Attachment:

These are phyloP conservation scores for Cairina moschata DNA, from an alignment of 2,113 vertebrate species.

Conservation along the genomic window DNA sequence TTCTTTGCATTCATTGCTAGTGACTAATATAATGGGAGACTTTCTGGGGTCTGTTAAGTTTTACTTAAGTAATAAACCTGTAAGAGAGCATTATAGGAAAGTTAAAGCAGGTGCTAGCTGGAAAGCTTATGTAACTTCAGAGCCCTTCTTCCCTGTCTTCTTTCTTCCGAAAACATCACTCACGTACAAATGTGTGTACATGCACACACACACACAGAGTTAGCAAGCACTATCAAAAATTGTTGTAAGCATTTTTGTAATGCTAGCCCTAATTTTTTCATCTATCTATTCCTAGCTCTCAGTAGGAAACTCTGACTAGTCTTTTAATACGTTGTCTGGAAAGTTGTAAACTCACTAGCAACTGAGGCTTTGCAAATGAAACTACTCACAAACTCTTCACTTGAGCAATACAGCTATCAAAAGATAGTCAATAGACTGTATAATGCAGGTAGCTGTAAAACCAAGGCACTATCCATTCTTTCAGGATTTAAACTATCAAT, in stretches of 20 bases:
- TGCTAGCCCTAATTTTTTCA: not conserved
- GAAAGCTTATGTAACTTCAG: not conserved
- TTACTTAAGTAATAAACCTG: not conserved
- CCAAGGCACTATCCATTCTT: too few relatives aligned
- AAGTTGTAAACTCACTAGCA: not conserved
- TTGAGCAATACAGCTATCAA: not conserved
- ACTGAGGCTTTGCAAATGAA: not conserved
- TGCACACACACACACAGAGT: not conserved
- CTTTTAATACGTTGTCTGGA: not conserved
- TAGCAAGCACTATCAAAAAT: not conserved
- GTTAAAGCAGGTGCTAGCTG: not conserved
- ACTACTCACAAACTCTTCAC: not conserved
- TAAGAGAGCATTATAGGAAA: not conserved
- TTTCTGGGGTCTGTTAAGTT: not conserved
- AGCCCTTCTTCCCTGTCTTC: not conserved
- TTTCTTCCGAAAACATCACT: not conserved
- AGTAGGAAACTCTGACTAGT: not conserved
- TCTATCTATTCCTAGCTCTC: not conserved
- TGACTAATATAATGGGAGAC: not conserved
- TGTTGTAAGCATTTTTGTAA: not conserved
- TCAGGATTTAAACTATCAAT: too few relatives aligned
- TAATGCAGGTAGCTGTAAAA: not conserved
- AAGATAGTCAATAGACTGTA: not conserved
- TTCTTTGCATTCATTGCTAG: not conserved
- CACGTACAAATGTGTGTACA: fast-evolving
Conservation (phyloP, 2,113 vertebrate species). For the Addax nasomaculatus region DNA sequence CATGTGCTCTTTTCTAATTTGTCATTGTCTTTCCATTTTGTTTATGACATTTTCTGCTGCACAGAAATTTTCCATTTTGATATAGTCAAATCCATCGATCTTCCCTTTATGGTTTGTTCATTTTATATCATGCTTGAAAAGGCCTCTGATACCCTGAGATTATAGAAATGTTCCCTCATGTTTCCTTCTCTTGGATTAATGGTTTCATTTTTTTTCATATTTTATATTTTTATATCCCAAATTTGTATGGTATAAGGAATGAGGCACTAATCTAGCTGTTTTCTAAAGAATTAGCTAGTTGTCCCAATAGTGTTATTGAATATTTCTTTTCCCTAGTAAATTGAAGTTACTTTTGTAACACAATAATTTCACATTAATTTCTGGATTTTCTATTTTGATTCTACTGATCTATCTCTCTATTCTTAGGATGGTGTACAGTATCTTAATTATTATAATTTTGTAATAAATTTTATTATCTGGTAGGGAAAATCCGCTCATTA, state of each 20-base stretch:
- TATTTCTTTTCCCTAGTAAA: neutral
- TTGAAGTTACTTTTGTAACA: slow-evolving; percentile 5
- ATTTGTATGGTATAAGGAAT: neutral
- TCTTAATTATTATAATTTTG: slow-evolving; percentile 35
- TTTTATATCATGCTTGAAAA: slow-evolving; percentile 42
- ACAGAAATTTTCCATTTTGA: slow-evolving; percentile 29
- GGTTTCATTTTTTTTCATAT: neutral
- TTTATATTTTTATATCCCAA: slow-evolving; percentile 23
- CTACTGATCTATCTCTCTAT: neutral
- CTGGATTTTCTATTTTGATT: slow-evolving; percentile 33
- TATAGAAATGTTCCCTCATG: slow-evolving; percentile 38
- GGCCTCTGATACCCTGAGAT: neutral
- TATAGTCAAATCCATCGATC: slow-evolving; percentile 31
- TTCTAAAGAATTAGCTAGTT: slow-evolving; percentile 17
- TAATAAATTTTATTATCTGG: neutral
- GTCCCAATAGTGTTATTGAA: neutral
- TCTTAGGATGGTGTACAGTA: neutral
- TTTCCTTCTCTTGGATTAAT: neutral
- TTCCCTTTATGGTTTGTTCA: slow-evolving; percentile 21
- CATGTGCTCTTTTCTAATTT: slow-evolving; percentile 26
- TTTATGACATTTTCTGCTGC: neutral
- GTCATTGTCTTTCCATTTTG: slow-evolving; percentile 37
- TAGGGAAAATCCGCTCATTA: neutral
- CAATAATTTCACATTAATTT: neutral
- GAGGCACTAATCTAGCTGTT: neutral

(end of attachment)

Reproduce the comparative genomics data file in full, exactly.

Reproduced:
These are phyloP conservation scores for Cairina moschata DNA, from an alignment of 2,113 vertebrate species.

Conservation along the genomic window DNA sequence TTCTTTGCATTCATTGCTAGTGACTAATATAATGGGAGACTTTCTGGGGTCTGTTAAGTTTTACTTAAGTAATAAACCTGTAAGAGAGCATTATAGGAAAGTTAAAGCAGGTGCTAGCTGGAAAGCTTATGTAACTTCAGAGCCCTTCTTCCCTGTCTTCTTTCTTCCGAAAACATCACTCACGTACAAATGTGTGTACATGCACACACACACACAGAGTTAGCAAGCACTATCAAAAATTGTTGTAAGCATTTTTGTAATGCTAGCCCTAATTTTTTCATCTATCTATTCCTAGCTCTCAGTAGGAAACTCTGACTAGTCTTTTAATACGTTGTCTGGAAAGTTGTAAACTCACTAGCAACTGAGGCTTTGCAAATGAAACTACTCACAAACTCTTCACTTGAGCAATACAGCTATCAAAAGATAGTCAATAGACTGTATAATGCAGGTAGCTGTAAAACCAAGGCACTATCCATTCTTTCAGGATTTAAACTATCAAT, in stretches of 20 bases:
- TGCTAGCCCTAATTTTTTCA: not conserved
- GAAAGCTTATGTAACTTCAG: not conserved
- TTACTTAAGTAATAAACCTG: not conserved
- CCAAGGCACTATCCATTCTT: too few relatives aligned
- AAGTTGTAAACTCACTAGCA: not conserved
- TTGAGCAATACAGCTATCAA: not conserved
- ACTGAGGCTTTGCAAATGAA: not conserved
- TGCACACACACACACAGAGT: not conserved
- CTTTTAATACGTTGTCTGGA: not conserved
- TAGCAAGCACTATCAAAAAT: not conserved
- GTTAAAGCAGGTGCTAGCTG: not conserved
- ACTACTCACAAACTCTTCAC: not conserved
- TAAGAGAGCATTATAGGAAA: not conserved
- TTTCTGGGGTCTGTTAAGTT: not conserved
- AGCCCTTCTTCCCTGTCTTC: not conserved
- TTTCTTCCGAAAACATCACT: not conserved
- AGTAGGAAACTCTGACTAGT: not conserved
- TCTATCTATTCCTAGCTCTC: not conserved
- TGACTAATATAATGGGAGAC: not conserved
- TGTTGTAAGCATTTTTGTAA: not conserved
- TCAGGATTTAAACTATCAAT: too few relatives aligned
- TAATGCAGGTAGCTGTAAAA: not conserved
- AAGATAGTCAATAGACTGTA: not conserved
- TTCTTTGCATTCATTGCTAG: not conserved
- CACGTACAAATGTGTGTACA: fast-evolving
Conservation (phyloP, 2,113 vertebrate species). For the Addax nasomaculatus region DNA sequence CATGTGCTCTTTTCTAATTTGTCATTGTCTTTCCATTTTGTTTATGACATTTTCTGCTGCACAGAAATTTTCCATTTTGATATAGTCAAATCCATCGATCTTCCCTTTATGGTTTGTTCATTTTATATCATGCTTGAAAAGGCCTCTGATACCCTGAGATTATAGAAATGTTCCCTCATGTTTCCTTCTCTTGGATTAATGGTTTCATTTTTTTTCATATTTTATATTTTTATATCCCAAATTTGTATGGTATAAGGAATGAGGCACTAATCTAGCTGTTTTCTAAAGAATTAGCTAGTTGTCCCAATAGTGTTATTGAATATTTCTTTTCCCTAGTAAATTGAAGTTACTTTTGTAACACAATAATTTCACATTAATTTCTGGATTTTCTATTTTGATTCTACTGATCTATCTCTCTATTCTTAGGATGGTGTACAGTATCTTAATTATTATAATTTTGTAATAAATTTTATTATCTGGTAGGGAAAATCCGCTCATTA, state of each 20-base stretch:
- TATTTCTTTTCCCTAGTAAA: neutral
- TTGAAGTTACTTTTGTAACA: slow-evolving; percentile 5
- ATTTGTATGGTATAAGGAAT: neutral
- TCTTAATTATTATAATTTTG: slow-evolving; percentile 35
- TTTTATATCATGCTTGAAAA: slow-evolving; percentile 42
- ACAGAAATTTTCCATTTTGA: slow-evolving; percentile 29
- GGTTTCATTTTTTTTCATAT: neutral
- TTTATATTTTTATATCCCAA: slow-evolving; percentile 23
- CTACTGATCTATCTCTCTAT: neutral
- CTGGATTTTCTATTTTGATT: slow-evolving; percentile 33
- TATAGAAATGTTCCCTCATG: slow-evolving; percentile 38
- GGCCTCTGATACCCTGAGAT: neutral
- TATAGTCAAATCCATCGATC: slow-evolving; percentile 31
- TTCTAAAGAATTAGCTAGTT: slow-evolving; percentile 17
- TAATAAATTTTATTATCTGG: neutral
- GTCCCAATAGTGTTATTGAA: neutral
- TCTTAGGATGGTGTACAGTA: neutral
- TTTCCTTCTCTTGGATTAAT: neutral
- TTCCCTTTATGGTTTGTTCA: slow-evolving; percentile 21
- CATGTGCTCTTTTCTAATTT: slow-evolving; percentile 26
- TTTATGACATTTTCTGCTGC: neutral
- GTCATTGTCTTTCCATTTTG: slow-evolving; percentile 37
- TAGGGAAAATCCGCTCATTA: neutral
- CAATAATTTCACATTAATTT: neutral
- GAGGCACTAATCTAGCTGTT: neutral